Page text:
At the beginning of the year I had a general plan to prevent my hive from swarming. I had no plan to have a second hive until next year, at the earliest. But as we saw event over took me albeit with a fortunate outcome for me.
Looking back I now know that the local weather (at my garden) clearly warm up quicker and I must take this into account in future and perhaps inspect my hive at the beginning of March when we had the odd warm day. Now that the swarm had taken place I am left with a long to-do list including going back to my reference books and revise some of my knowledge on beekeeping.
On top of the list is to transfer my new colony to the new hive, which you can see in the photo sitting atop of one another. This I shall do tomorrow. Once that is done it's a matter of making sure that both hives have a productive queen. For the old hive (HV1) is a case of calculating when the new queen will emerge, complete it's mating flight, and return to the hive. On Saturday I clearly saw a seal queen cell, this means that the cell is at lease 8 days old. If so the new queen will hatch after a further 8 days. This in turn means the queen should be mated and start laying in 2 week's time (from Saturday). As for the new hive (HV2) my main task will be to check the queen again to make sure that a) it is a new queen, and b) it is laying. All information I had indicates that the new colony is prime to build combs, so I expect the new brood box will be filled up pretty soon. I shall also be giving this hive a feed to encourage the colony to build itself up. There is the mystery of what happened to the old green dotted queen.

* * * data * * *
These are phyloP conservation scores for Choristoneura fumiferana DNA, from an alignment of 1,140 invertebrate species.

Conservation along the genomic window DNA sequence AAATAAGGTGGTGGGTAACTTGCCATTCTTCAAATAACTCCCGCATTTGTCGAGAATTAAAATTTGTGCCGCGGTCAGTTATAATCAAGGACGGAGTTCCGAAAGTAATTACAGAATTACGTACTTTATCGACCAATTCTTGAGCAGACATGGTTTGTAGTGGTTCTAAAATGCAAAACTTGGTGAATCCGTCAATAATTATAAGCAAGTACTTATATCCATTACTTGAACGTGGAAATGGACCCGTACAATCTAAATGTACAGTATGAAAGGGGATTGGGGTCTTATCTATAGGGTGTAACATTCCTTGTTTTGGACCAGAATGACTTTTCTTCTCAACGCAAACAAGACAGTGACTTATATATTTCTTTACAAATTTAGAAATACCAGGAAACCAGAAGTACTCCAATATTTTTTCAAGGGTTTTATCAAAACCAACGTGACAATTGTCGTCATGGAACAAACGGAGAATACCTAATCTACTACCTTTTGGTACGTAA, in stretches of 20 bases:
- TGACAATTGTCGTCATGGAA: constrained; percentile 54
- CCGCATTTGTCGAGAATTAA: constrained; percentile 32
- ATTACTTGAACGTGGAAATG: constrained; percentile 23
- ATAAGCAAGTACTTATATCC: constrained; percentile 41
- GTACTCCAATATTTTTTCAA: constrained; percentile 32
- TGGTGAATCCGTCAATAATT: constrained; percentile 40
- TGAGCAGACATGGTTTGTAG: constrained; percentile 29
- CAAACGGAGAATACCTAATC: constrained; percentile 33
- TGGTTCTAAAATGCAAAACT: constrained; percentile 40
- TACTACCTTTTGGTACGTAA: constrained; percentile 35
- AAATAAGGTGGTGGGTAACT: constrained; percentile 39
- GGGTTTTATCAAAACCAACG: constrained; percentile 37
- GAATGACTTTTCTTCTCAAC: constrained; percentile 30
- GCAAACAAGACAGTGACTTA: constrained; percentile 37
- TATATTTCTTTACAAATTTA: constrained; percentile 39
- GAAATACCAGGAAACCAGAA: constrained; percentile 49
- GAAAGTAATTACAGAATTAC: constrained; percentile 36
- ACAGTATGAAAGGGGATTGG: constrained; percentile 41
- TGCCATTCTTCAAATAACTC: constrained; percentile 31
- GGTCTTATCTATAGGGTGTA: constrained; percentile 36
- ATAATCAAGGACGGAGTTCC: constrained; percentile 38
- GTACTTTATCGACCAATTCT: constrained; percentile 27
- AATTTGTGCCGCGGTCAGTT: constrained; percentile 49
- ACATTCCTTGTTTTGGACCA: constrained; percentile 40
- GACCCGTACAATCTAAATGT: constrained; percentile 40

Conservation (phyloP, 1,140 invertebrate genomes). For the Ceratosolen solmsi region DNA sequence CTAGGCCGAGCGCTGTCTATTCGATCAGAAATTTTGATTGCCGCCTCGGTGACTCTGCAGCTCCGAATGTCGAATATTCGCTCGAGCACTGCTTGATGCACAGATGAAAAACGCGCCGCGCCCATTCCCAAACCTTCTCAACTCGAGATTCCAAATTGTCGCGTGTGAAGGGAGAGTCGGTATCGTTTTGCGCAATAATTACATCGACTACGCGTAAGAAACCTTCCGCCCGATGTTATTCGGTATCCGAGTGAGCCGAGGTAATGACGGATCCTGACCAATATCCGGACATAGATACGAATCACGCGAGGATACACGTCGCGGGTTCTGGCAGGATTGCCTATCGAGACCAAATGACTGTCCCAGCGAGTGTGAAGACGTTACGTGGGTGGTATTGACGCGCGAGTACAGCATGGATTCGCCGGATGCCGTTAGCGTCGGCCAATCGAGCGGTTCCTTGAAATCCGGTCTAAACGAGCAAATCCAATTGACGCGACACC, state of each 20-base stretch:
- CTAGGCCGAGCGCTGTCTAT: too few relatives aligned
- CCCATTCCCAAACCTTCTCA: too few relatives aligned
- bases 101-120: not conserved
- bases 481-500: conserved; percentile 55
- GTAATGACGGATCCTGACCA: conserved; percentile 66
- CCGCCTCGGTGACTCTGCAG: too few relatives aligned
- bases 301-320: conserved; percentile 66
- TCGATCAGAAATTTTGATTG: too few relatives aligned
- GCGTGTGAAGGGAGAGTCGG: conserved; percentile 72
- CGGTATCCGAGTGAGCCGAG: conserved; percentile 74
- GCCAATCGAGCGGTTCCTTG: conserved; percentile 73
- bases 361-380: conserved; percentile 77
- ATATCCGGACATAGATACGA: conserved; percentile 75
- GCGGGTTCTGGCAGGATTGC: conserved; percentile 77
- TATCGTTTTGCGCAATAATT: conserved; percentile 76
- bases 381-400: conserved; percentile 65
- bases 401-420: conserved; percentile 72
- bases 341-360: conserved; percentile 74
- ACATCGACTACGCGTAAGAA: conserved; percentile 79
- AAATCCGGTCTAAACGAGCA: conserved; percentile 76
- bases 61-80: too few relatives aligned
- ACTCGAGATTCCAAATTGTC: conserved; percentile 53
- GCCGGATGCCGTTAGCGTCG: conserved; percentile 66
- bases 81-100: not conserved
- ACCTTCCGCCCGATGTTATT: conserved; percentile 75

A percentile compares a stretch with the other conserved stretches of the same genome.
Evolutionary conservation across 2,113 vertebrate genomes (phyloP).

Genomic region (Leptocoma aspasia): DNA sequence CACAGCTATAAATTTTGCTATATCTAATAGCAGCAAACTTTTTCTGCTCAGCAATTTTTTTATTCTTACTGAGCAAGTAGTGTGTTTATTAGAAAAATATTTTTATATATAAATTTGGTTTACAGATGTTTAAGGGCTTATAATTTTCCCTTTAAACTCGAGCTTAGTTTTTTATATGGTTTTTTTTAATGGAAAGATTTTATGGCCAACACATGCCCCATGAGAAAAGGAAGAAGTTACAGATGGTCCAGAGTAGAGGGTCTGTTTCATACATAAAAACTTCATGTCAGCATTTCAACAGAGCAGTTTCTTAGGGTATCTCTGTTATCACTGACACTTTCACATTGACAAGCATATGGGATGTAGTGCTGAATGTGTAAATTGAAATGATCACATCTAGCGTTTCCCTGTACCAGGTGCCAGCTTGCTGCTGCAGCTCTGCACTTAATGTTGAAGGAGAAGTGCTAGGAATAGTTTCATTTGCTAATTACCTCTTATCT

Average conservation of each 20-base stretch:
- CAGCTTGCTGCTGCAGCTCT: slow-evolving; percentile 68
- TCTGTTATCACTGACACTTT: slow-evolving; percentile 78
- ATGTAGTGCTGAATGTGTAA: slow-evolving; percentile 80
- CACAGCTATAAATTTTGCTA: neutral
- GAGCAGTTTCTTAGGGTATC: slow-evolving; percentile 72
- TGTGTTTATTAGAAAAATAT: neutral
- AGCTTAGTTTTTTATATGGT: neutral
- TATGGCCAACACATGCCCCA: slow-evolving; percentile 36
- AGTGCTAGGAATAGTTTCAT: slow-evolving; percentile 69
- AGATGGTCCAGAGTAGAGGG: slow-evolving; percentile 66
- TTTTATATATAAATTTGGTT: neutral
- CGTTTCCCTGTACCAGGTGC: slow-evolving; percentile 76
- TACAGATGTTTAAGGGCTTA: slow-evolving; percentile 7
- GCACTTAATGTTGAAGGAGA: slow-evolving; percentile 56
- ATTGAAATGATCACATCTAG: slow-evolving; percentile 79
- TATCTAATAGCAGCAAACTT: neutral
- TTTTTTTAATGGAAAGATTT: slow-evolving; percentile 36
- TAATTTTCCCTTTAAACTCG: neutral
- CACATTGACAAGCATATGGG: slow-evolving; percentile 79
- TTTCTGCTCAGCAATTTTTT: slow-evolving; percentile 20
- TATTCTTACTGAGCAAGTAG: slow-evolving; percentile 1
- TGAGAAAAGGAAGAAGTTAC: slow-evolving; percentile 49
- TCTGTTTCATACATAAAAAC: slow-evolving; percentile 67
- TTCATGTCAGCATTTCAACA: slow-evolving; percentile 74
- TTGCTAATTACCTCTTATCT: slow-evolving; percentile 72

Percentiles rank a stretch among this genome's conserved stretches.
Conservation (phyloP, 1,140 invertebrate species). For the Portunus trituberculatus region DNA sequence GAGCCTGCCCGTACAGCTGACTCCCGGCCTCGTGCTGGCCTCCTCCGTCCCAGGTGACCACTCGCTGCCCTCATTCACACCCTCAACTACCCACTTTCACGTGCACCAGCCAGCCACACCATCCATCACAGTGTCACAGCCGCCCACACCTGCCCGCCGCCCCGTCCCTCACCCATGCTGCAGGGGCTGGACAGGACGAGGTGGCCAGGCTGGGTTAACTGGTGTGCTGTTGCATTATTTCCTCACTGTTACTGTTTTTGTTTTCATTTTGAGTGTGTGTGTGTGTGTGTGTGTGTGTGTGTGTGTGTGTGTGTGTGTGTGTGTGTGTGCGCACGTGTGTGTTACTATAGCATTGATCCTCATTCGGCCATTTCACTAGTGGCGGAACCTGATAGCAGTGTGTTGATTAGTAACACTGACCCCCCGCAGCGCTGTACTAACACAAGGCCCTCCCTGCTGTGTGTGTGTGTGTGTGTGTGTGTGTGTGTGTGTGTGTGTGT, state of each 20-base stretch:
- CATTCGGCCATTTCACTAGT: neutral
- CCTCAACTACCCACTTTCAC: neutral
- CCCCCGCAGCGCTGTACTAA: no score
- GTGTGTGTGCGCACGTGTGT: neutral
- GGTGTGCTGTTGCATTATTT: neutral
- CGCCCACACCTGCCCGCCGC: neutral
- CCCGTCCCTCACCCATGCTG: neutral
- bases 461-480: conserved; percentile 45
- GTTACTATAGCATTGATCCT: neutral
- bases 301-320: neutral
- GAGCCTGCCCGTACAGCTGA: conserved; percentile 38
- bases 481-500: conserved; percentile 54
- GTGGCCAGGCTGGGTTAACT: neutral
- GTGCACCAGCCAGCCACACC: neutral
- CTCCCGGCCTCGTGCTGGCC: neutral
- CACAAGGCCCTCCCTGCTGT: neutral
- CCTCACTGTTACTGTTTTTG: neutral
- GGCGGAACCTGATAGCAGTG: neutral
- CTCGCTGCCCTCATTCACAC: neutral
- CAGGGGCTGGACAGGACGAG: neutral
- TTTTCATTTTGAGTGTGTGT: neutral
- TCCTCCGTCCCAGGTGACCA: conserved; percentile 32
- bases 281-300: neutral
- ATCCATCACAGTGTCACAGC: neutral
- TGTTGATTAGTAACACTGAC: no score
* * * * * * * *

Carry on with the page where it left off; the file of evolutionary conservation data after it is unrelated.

Interesting observation today: I saw a bee landed on a honey suckle leave and seem to be sucking it for some time. If you read this and know something about please do leave me a comment.
Meanwhile please enjoy this short video of the new colony flying about the nuc entrance.